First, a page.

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Most of the photos on this site were extracted from reference images (high-resolution tiffs, 20 to 200 megabytes in size) from the Library of Congress research archive. (To query the database click here.) Many were digitized by LOC contractors using a Sinar studio back. They are adjusted by your webmaster for contrast and color in Photoshop before being downsized and turned into the jpegs you see here.

 
 
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VINTAGRAPH • WPA • WWII • EAT MORE FISH, 1917

Nine to Five: 1926

Nine to Five: 1926

"Bureau of Identification, Department of Justice." LOC date: "1916 or 1917." Wall calendar: June 1926. View full size. National Photo Company glass negative.

 

Hope they all liked each other

Tight quarters!! Love the clothes they are wearing -- definitely 20's. How the heck did the woman in the back on the left get in and out of that tight spot? Would have been much easier had they placed the desks facing out under the windows, but then they would actually be tempted to distraction from what most likely was boring work.

Hair story

I love the fingerwaves. I need this look now!

Wow, so clear

Wow, that photo is so clear you can even see that the lady front left had back skin.

[I sure hope so. - Dave]

The date?

How did the LOC come up with 1916/7? In addition to the obvious calendar, the hairstyles and dresses scream the '20s!

[Library of Congress date ranges are guesstimates based on dates for negatives with neighboring call numbers. Most or maybe all of the "1916-1917" batch, which went online starting in May, seems to be from around 1926. - Dave]

No Cubicles

It would be a pretty tight squeeze to move about in this office and the girl in the corner (with the glasses) is literally trapped in case of emergency. I believe an efficiency expert planned this office to be all work and no play, as there would be no personal phone calls, no handling of personal business, no privacy whatsoever, and every desktop is relatively clear of clutter. Yet they all look happy to have a white collar job. I remember when that indestructible golden oak (or tiger oak) furniture went out of fashion by the late 40's because my father bought several desks, chairs and tables for less than $10, which we used for firewood. What fools we were.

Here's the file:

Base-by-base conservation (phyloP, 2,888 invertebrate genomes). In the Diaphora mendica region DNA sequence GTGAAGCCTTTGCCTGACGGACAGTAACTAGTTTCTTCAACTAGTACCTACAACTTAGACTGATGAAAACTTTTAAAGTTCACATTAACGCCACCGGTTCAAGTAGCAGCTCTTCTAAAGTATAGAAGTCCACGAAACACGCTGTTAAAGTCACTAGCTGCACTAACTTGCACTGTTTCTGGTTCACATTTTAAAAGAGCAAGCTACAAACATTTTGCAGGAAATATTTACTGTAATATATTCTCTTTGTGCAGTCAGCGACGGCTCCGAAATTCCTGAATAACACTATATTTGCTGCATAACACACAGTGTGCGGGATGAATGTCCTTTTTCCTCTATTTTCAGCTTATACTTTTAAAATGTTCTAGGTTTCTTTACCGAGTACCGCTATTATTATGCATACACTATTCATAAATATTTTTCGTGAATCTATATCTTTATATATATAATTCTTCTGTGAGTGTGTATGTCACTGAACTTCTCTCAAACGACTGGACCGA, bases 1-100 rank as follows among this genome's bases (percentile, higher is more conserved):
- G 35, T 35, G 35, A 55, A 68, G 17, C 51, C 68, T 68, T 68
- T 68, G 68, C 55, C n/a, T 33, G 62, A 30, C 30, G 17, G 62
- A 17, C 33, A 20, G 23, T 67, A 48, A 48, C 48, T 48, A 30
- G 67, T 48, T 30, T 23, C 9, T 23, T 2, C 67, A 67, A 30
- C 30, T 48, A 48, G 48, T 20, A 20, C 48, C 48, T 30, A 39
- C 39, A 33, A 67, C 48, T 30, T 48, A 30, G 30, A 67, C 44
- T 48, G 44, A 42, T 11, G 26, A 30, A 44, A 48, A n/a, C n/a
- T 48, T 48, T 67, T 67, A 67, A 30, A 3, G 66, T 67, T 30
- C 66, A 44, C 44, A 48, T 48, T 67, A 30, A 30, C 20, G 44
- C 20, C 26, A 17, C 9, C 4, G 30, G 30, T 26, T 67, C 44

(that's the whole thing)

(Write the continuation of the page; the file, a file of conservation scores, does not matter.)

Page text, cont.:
Windows 1.0

They work in an office with windows that open! I am so jealous!

Signs of the Times

I have a photo of my mother on the wall over my desk and she could be one of these ladies. Her hairdo matches perfectly. It was taken about this time when I believe she was 17.

As for the typing tables. That typewriter is securely fastened and at the end of the day, one tipped it up and it was kept dust-free below what would then appear to be a regular desk. How do I know? They were still in use 40 years later. So, Rob, you guessed it correctly.

Finger waves

Obviously the hairstyle of choice - finger waves are such a PAIN to do right. These ladies went through hours of sitting with pins in wet hair to get such a look and I will say they all look beautiful!

Beauty School Dropout

It looks like all the women in this picture went to the same hairdresser. Their haircuts all dropped above their left eye. Either they were conformists because their employers tolerated no individualism or they just liked that styling. They do, however, look pleasant enough.

Aha!

I own a desk just like this, and now I know why the middle folds down to reveal a lower platform. I had an idea this is what these were for, but no proof.

 
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